There are several potential reasons that approaches to integrate feminism and multiculturalism have not gained momentum. First, we must acknowledge that researchers, theorists, and practitioners in the counseling field (ourselves included) benefit from privilege. Although many would agree to the principles of feminist and multicultural theories, actively letting go of either gender or racial privilege is a more difficult task. In the spirit of both feminist and multicultural traditions (e.g., Casas & Mann, 1996; Fine, 1992), in beginning to write this article we attempted to become aware of and clarify our biases. As White, well-educated, upper-middle class women, we needed to acknowledge that we do still benefit from White privilege as well as from the privilege that comes with economic status and educational opportunities. Although there is discomfort with considering this issue, we acknowledge that it is one of the barriers to the successful integration of feminist and multicultural approaches. Are feminists and multiculturalists ready to both let go of privileged status and to share in the acknowledgment of different kinds of oppression? We need to consider the various kinds of privilege that keep us from doing this, such as being young, White, male, heterosexual, educated or from an economically advantaged background (or any combination thereof). Although we hope so, we acknowledge the difficulties inherent in working to overcome such deeply rooted resistances.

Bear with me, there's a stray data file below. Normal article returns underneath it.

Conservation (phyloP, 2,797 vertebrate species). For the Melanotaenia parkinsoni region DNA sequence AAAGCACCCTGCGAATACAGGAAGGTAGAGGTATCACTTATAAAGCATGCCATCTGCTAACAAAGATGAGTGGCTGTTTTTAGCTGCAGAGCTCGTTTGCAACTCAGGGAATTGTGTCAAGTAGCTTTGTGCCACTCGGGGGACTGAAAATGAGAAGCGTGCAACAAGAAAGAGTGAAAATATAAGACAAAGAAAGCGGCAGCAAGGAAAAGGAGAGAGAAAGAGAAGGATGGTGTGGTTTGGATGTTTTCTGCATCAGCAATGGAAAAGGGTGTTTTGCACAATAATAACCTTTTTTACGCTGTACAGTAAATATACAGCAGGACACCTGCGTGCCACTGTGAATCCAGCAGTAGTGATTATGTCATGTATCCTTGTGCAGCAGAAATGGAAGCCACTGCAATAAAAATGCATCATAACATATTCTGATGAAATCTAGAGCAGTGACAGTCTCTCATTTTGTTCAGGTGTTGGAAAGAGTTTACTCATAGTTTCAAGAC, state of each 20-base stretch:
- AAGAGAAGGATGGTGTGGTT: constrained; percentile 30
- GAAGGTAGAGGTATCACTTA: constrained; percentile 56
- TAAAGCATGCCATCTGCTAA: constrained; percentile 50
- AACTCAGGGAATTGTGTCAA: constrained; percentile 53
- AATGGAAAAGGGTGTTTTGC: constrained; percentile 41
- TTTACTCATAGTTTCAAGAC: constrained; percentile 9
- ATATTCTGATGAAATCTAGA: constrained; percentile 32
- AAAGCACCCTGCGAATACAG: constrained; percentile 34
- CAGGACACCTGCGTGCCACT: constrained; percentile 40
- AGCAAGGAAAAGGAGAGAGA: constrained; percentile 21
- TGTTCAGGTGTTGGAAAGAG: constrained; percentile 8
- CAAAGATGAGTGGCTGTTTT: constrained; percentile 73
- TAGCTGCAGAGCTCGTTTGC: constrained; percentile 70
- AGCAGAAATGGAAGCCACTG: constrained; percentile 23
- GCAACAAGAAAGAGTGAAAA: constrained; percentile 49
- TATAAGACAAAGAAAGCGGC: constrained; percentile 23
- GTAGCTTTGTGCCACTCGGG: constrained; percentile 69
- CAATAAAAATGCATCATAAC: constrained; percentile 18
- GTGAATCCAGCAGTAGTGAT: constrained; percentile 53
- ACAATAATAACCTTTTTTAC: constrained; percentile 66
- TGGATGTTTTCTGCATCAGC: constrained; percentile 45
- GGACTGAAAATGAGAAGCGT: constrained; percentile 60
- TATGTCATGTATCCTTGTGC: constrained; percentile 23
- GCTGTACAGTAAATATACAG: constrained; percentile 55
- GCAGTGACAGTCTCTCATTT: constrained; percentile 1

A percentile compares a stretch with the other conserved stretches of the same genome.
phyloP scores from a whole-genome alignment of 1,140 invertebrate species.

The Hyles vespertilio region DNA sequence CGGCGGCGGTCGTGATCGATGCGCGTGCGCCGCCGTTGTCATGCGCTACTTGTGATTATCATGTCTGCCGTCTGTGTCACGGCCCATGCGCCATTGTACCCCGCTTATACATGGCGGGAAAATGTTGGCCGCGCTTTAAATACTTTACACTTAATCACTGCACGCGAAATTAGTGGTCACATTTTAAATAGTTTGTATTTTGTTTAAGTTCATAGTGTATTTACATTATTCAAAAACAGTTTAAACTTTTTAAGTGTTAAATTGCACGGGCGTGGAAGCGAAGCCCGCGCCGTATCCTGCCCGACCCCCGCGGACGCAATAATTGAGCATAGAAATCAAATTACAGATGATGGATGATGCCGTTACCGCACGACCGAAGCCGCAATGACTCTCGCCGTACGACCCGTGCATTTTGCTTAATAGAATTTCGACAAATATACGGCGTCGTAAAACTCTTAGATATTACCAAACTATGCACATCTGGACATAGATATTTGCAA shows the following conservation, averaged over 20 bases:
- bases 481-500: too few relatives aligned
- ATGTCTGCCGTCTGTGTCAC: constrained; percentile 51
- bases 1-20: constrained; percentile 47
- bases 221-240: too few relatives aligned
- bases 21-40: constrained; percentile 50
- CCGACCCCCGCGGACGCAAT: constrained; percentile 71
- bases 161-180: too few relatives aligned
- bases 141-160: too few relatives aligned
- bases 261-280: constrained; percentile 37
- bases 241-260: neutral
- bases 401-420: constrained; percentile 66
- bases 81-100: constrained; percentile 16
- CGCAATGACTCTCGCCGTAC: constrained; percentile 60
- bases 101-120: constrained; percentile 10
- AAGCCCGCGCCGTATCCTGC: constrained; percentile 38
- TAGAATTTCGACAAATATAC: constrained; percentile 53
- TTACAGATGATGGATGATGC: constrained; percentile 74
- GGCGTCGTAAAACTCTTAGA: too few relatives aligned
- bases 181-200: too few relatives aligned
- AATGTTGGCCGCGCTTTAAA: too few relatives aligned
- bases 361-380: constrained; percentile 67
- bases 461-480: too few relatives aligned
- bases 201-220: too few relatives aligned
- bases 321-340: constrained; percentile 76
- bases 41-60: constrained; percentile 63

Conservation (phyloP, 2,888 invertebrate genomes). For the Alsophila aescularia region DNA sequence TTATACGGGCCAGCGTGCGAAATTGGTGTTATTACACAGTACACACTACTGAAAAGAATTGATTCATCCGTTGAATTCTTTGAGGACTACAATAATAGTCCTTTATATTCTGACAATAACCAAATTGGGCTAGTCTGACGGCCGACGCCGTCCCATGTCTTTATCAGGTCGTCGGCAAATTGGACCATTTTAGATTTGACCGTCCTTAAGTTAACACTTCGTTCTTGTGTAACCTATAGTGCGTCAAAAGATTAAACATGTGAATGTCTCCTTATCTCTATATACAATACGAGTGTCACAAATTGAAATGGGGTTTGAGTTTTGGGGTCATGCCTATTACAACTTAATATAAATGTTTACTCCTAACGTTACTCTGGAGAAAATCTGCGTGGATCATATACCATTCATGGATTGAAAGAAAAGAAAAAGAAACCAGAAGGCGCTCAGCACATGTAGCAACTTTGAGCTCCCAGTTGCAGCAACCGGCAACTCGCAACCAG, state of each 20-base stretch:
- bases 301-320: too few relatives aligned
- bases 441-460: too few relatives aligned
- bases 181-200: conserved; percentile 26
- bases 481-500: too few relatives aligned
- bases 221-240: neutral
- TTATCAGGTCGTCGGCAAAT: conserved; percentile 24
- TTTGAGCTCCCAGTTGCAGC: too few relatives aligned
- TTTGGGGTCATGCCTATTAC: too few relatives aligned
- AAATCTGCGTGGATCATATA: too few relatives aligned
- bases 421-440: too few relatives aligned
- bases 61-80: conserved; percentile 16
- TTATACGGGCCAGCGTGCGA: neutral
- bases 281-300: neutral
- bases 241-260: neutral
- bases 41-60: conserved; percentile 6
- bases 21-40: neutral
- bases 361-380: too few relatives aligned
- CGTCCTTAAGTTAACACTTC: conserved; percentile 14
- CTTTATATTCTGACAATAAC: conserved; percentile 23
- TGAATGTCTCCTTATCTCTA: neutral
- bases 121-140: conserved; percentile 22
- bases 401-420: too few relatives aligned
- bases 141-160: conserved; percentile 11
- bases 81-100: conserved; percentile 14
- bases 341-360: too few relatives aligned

Second, there have been internal battles within feminism and multiculturalism that may have prevented integration with an outside theoretical approach. For example, Sue, Bingham, Porche-Burke, and Vasquez (1999) in their report on the first National Multicultural Conference and Summit acknowledged that even within the multicultural community there is still great variation in the definition of multiculturalism. Some theorists have taken a more inclusive approach (including gender, sexual orientation, age, disability, etc.); however, others argue that to broaden the definition of multiculturalism beyond race/ethnicity will dilute the effectiveness of the theory. Some theorists have expressed concern that the more inclusive use of the term multiculturalism might minimize or obscure the importance of racial variables in the therapeutic process (e.g., Helms, 1994; Helms & Richardson, 1997), while others have argued for the importance of considering the existence of multiple oppressions that often span beyond racial identity issues (e.g., Myers et al., 1991; Speight, Myers, Cox, & Highlen, 1991). Some have addressed these concerns by attempting to distinguish between the term multiculturalism and the more broadly conceptualized term diversity (Arredondo & Toporek, 1996). The state of the field is such that there is still no general agreement on the actual scope of the term multiculturalism.